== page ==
BikeAAA Comments on County Bike/Ped Master Plan Draft

Letter sent to AA County Planning & Zoning June 20, 2013:

BikeAAA
Bicycle Advocates for Annapolis & Anne Arundel County
P.O. Box 208
Arnold, Maryland 21012

Mr. Jon Mayer
Anne Arundel County Planning and Zoning
2664 Riva Road
Annapolis, MD 21401

Dear Mr. Mayer:

Thank you for the opportunity to review and comment on the Draft Anne Arundel County Pedestrian and Bicycle Master Plan dated May 2013.  BikeAAA is encouraged that Anne Arundel County has elected to update its bicycle and pedestrian master plan.  This is a first step in making sure bicycle and pedestrian infrastructure is improved within the County’s more densely populated areas that are served by sewer and water.

BikeAAA has the following comments on the draft plan:

  1. One of the biggest contributing factors in encouraging people to use their bicycles for commuting or making short trips is that the faster the traffic moves on a road, the more separation a bicyclist needs to feel safe.  This should be a consideration in determining when bike lanes or shared use trails with full separation from roadways are the appropriate infrastructure improvement.
  2. Determine an adequate width for shared use trails that safely accommodates walkers and bikers in their own space.  We would argue that the width of the B/A Trail is no longer adequate when cross country teams, bicyclists, walkers and joggers, dog walkers and families on foot or on bikes are using the trail simultaneously.  Two-way walking and biking lanes that are separately striped should seriously be considered for new trails.  A bike and pedestrian level of service should be developed similar to level of service that is used for auto trips.  This would encourage more use of trails for bike commuting and trips to work, school, shopping, etc.
  3. Because the road network has been designed to be auto-centric, many bicyclists have learned to get around by not taking routes on their bicycles that they would take in their cars.  For short commutes and trips, less direct side streets with lower traffic volume and slower speed limits are many times the preferred travel route on a bicycle rather than the direct route with larger volumes of traffic and higher speed limits.  As it comes time to design bicycle infrastructure projects, there may be less expensive alternatives that do not rely on co-locating bicycle infrastructure on major roadways.  BikeAAA encourages the County to look at a series of alternatives before electing a preferred alternative for any project and to engage bicyclists from the local area in providing feedback about alternatives.  Less expensive bicycle infrastructure projects may lead to implementation of more projects overall.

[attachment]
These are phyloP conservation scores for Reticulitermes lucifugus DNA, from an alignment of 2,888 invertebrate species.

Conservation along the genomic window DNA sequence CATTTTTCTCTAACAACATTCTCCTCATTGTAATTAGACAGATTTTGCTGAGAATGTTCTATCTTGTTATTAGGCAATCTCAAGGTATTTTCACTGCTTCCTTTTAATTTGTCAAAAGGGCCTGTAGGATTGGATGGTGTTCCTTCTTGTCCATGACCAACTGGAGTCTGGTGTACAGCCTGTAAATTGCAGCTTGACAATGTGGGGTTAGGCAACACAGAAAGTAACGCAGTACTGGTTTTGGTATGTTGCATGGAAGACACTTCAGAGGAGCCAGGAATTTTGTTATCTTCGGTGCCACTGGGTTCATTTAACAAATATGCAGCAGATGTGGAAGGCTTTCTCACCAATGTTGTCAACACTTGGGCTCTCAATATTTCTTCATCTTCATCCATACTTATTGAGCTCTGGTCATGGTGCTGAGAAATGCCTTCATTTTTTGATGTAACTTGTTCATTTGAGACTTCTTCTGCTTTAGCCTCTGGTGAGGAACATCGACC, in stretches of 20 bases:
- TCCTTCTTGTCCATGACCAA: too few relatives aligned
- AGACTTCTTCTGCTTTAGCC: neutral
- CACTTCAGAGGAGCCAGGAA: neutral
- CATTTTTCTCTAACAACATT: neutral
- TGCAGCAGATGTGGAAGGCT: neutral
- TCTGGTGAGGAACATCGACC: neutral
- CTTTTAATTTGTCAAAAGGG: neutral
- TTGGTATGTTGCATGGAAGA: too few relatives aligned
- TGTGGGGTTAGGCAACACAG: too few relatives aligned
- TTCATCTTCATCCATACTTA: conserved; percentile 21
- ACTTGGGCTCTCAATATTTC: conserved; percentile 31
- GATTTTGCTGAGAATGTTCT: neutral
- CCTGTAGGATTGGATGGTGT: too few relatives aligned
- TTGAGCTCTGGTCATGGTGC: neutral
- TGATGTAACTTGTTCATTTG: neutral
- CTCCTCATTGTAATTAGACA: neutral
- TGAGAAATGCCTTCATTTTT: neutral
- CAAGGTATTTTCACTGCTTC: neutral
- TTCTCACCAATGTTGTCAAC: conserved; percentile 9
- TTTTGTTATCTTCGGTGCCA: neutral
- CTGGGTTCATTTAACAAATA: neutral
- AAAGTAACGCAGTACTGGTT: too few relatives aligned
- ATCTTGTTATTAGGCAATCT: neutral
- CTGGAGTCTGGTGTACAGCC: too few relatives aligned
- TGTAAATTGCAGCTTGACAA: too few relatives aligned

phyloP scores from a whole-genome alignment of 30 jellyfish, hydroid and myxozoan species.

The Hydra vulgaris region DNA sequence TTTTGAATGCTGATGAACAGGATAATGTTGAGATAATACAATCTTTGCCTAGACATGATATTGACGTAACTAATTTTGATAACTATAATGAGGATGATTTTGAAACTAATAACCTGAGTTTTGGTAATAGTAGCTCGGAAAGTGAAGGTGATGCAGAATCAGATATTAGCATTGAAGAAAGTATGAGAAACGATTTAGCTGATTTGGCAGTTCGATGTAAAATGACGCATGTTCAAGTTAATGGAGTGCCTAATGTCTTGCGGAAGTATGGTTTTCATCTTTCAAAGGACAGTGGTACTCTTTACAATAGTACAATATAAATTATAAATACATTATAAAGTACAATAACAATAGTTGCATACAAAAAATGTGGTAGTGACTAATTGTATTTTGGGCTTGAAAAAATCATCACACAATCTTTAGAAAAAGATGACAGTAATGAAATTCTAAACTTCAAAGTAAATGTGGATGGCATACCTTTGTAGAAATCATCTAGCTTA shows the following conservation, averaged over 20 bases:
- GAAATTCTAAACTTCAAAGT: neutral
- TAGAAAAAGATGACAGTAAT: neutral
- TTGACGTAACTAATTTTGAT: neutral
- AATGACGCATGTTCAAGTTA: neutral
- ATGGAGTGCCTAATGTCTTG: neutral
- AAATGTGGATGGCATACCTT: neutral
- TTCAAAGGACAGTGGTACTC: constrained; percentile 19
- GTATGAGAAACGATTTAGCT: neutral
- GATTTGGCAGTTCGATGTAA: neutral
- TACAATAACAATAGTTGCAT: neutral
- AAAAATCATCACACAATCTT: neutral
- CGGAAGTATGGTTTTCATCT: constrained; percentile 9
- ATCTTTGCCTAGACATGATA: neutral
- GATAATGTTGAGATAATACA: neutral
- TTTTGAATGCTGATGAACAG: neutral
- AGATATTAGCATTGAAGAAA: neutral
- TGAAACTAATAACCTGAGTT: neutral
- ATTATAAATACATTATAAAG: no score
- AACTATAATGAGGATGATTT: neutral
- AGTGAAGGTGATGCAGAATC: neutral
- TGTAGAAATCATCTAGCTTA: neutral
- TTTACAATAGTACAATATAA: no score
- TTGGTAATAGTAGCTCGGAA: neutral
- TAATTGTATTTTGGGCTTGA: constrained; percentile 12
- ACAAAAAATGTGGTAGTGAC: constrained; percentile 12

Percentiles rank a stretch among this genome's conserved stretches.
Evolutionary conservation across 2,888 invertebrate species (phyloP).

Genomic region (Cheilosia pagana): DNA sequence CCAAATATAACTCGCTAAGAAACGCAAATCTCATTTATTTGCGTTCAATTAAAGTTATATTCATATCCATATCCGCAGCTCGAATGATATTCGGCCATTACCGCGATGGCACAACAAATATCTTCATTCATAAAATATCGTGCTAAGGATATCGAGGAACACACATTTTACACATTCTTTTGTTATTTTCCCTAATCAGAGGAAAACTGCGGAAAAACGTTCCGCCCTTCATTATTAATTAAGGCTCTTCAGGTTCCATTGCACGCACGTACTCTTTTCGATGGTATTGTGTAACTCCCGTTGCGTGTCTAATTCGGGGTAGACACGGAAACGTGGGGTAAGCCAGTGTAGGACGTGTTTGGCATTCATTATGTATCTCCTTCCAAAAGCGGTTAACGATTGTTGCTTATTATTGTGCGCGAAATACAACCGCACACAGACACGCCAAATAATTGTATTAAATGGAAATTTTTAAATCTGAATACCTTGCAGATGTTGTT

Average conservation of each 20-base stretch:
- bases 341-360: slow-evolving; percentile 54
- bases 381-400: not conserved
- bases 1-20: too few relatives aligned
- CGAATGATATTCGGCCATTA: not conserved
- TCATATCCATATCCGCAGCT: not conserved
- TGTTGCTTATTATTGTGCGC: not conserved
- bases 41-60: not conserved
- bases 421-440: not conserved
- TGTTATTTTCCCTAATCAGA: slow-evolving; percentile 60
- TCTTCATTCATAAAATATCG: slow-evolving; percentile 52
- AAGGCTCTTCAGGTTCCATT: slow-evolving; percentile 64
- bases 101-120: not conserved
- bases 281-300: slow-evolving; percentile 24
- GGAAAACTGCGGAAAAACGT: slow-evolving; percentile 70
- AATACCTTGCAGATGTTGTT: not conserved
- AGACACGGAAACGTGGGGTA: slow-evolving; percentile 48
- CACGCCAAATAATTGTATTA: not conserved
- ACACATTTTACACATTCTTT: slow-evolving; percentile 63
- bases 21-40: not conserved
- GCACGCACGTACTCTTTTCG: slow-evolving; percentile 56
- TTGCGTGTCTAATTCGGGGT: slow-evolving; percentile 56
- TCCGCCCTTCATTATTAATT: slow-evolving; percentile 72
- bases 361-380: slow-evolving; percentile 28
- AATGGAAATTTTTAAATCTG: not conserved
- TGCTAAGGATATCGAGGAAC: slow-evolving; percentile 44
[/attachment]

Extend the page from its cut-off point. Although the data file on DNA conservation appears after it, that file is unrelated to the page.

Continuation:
4. The plan should focus on critical “connectors” between existing trails, bike lanes or population centers that are “low hanging” fruit and can be improved without significant infrastructure costs.    As bicyclists, we see the following additional infrastructure projects as critical within the Pedestrian and Bicycle Master Plan:
  5. B&A Trail connection to College Parkway – provide a crossing of Rt. 2 at Jones Station Road that includes bicycle crossing lanes, lights that accommodate bicyclists and signage.
  6. Add a bike lane to Magothy Bridge Road/ Earleigh Heights Road from Mountain Road to the B/A Trail.  Provide a crossing of Rt. 2 at Earleigh Heights Road that includes bicycle crossing lanes, lights that accommodate bicyclists and signage.
  7. Add bike lanes and/or signage to WB&A Road from the intersection of Rt. 170 and Old Mill Road, along Old Mill Road, and up WB&A Road to its terminus at the BWI Trail (Dorsey Road).
  8. Add a linkage to/from the population/employment centers of Glen Burnie and Odenton.  Start at the intersection of Rt. 170 and Old Mill Road, along Old Mill Road/Clark Station Road/ New Cut Road to the State project (purple) that connects New Cut Road to I-97.  While some of this linkage is outside the water and sewer service area, this route should be evaluated for inclusion in the plan due to the potential significant benefits of linking Glen Burnie and Odenton via a direct route that may carry less auto trips than some of the other potential Glen Burnie/Odenton linkages.